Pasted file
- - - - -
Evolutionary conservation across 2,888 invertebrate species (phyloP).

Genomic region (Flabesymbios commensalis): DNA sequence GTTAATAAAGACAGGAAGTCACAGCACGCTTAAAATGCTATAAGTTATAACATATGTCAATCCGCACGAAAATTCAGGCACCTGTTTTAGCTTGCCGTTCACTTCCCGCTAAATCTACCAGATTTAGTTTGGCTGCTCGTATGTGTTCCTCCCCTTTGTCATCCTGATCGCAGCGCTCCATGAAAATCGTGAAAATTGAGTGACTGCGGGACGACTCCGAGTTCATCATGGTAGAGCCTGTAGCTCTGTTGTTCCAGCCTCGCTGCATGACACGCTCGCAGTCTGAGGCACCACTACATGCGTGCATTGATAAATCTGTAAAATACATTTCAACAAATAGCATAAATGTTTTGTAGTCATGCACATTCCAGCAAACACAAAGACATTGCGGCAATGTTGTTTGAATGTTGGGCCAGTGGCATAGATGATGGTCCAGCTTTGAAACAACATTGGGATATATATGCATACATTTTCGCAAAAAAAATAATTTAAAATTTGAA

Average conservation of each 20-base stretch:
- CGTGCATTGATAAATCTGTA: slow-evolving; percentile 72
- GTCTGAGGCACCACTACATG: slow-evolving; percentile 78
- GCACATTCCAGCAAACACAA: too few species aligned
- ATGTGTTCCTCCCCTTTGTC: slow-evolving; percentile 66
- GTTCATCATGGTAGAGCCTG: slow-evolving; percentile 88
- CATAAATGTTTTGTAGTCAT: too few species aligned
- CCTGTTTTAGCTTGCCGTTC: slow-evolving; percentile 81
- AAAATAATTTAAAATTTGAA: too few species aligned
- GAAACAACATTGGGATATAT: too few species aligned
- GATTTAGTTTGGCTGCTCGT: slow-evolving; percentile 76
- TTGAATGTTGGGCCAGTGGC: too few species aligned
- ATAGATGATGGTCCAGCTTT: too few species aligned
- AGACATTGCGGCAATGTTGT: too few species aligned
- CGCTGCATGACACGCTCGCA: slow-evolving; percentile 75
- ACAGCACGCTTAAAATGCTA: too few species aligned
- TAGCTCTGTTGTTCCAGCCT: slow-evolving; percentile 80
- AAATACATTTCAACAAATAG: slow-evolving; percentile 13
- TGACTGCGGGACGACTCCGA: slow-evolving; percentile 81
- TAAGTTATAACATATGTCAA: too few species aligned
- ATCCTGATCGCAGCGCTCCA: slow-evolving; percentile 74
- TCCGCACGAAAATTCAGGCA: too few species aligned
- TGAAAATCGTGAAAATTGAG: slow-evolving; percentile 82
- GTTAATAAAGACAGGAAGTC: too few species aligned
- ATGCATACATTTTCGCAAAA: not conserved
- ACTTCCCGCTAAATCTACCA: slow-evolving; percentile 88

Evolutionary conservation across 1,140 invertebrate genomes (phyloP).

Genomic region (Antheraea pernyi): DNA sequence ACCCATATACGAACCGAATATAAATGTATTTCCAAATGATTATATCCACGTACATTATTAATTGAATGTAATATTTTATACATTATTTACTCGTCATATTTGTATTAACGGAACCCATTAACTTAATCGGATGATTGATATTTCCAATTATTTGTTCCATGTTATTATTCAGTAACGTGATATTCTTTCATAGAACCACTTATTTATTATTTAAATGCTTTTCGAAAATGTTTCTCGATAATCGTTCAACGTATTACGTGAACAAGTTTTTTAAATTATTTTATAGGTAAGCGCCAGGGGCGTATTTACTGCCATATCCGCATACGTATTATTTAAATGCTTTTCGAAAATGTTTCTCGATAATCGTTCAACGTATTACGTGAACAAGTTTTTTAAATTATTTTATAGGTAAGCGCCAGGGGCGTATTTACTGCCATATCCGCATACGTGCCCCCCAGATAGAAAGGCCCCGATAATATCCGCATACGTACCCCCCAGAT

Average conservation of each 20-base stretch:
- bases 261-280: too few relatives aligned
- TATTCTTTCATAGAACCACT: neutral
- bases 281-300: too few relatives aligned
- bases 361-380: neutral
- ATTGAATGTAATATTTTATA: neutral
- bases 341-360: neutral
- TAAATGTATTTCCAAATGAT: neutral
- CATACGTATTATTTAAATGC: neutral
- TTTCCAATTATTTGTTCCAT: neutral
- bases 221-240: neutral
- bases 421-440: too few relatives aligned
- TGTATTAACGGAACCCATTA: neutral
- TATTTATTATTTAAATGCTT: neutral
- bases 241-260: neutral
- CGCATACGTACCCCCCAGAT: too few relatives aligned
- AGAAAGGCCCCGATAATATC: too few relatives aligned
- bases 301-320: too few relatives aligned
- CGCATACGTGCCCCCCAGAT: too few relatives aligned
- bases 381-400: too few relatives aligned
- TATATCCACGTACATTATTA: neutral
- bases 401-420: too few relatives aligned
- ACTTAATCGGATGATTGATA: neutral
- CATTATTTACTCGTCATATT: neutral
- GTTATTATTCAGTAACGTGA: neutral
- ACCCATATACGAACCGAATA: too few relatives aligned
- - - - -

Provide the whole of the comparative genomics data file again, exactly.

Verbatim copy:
Evolutionary conservation across 2,888 invertebrate species (phyloP).

Genomic region (Flabesymbios commensalis): DNA sequence GTTAATAAAGACAGGAAGTCACAGCACGCTTAAAATGCTATAAGTTATAACATATGTCAATCCGCACGAAAATTCAGGCACCTGTTTTAGCTTGCCGTTCACTTCCCGCTAAATCTACCAGATTTAGTTTGGCTGCTCGTATGTGTTCCTCCCCTTTGTCATCCTGATCGCAGCGCTCCATGAAAATCGTGAAAATTGAGTGACTGCGGGACGACTCCGAGTTCATCATGGTAGAGCCTGTAGCTCTGTTGTTCCAGCCTCGCTGCATGACACGCTCGCAGTCTGAGGCACCACTACATGCGTGCATTGATAAATCTGTAAAATACATTTCAACAAATAGCATAAATGTTTTGTAGTCATGCACATTCCAGCAAACACAAAGACATTGCGGCAATGTTGTTTGAATGTTGGGCCAGTGGCATAGATGATGGTCCAGCTTTGAAACAACATTGGGATATATATGCATACATTTTCGCAAAAAAAATAATTTAAAATTTGAA

Average conservation of each 20-base stretch:
- CGTGCATTGATAAATCTGTA: slow-evolving; percentile 72
- GTCTGAGGCACCACTACATG: slow-evolving; percentile 78
- GCACATTCCAGCAAACACAA: too few species aligned
- ATGTGTTCCTCCCCTTTGTC: slow-evolving; percentile 66
- GTTCATCATGGTAGAGCCTG: slow-evolving; percentile 88
- CATAAATGTTTTGTAGTCAT: too few species aligned
- CCTGTTTTAGCTTGCCGTTC: slow-evolving; percentile 81
- AAAATAATTTAAAATTTGAA: too few species aligned
- GAAACAACATTGGGATATAT: too few species aligned
- GATTTAGTTTGGCTGCTCGT: slow-evolving; percentile 76
- TTGAATGTTGGGCCAGTGGC: too few species aligned
- ATAGATGATGGTCCAGCTTT: too few species aligned
- AGACATTGCGGCAATGTTGT: too few species aligned
- CGCTGCATGACACGCTCGCA: slow-evolving; percentile 75
- ACAGCACGCTTAAAATGCTA: too few species aligned
- TAGCTCTGTTGTTCCAGCCT: slow-evolving; percentile 80
- AAATACATTTCAACAAATAG: slow-evolving; percentile 13
- TGACTGCGGGACGACTCCGA: slow-evolving; percentile 81
- TAAGTTATAACATATGTCAA: too few species aligned
- ATCCTGATCGCAGCGCTCCA: slow-evolving; percentile 74
- TCCGCACGAAAATTCAGGCA: too few species aligned
- TGAAAATCGTGAAAATTGAG: slow-evolving; percentile 82
- GTTAATAAAGACAGGAAGTC: too few species aligned
- ATGCATACATTTTCGCAAAA: not conserved
- ACTTCCCGCTAAATCTACCA: slow-evolving; percentile 88

Evolutionary conservation across 1,140 invertebrate genomes (phyloP).

Genomic region (Antheraea pernyi): DNA sequence ACCCATATACGAACCGAATATAAATGTATTTCCAAATGATTATATCCACGTACATTATTAATTGAATGTAATATTTTATACATTATTTACTCGTCATATTTGTATTAACGGAACCCATTAACTTAATCGGATGATTGATATTTCCAATTATTTGTTCCATGTTATTATTCAGTAACGTGATATTCTTTCATAGAACCACTTATTTATTATTTAAATGCTTTTCGAAAATGTTTCTCGATAATCGTTCAACGTATTACGTGAACAAGTTTTTTAAATTATTTTATAGGTAAGCGCCAGGGGCGTATTTACTGCCATATCCGCATACGTATTATTTAAATGCTTTTCGAAAATGTTTCTCGATAATCGTTCAACGTATTACGTGAACAAGTTTTTTAAATTATTTTATAGGTAAGCGCCAGGGGCGTATTTACTGCCATATCCGCATACGTGCCCCCCAGATAGAAAGGCCCCGATAATATCCGCATACGTACCCCCCAGAT

Average conservation of each 20-base stretch:
- bases 261-280: too few relatives aligned
- TATTCTTTCATAGAACCACT: neutral
- bases 281-300: too few relatives aligned
- bases 361-380: neutral
- ATTGAATGTAATATTTTATA: neutral
- bases 341-360: neutral
- TAAATGTATTTCCAAATGAT: neutral
- CATACGTATTATTTAAATGC: neutral
- TTTCCAATTATTTGTTCCAT: neutral
- bases 221-240: neutral
- bases 421-440: too few relatives aligned
- TGTATTAACGGAACCCATTA: neutral
- TATTTATTATTTAAATGCTT: neutral
- bases 241-260: neutral
- CGCATACGTACCCCCCAGAT: too few relatives aligned
- AGAAAGGCCCCGATAATATC: too few relatives aligned
- bases 301-320: too few relatives aligned
- CGCATACGTGCCCCCCAGAT: too few relatives aligned
- bases 381-400: too few relatives aligned
- TATATCCACGTACATTATTA: neutral
- bases 401-420: too few relatives aligned
- ACTTAATCGGATGATTGATA: neutral
- CATTATTTACTCGTCATATT: neutral
- GTTATTATTCAGTAACGTGA: neutral
- ACCCATATACGAACCGAATA: too few relatives aligned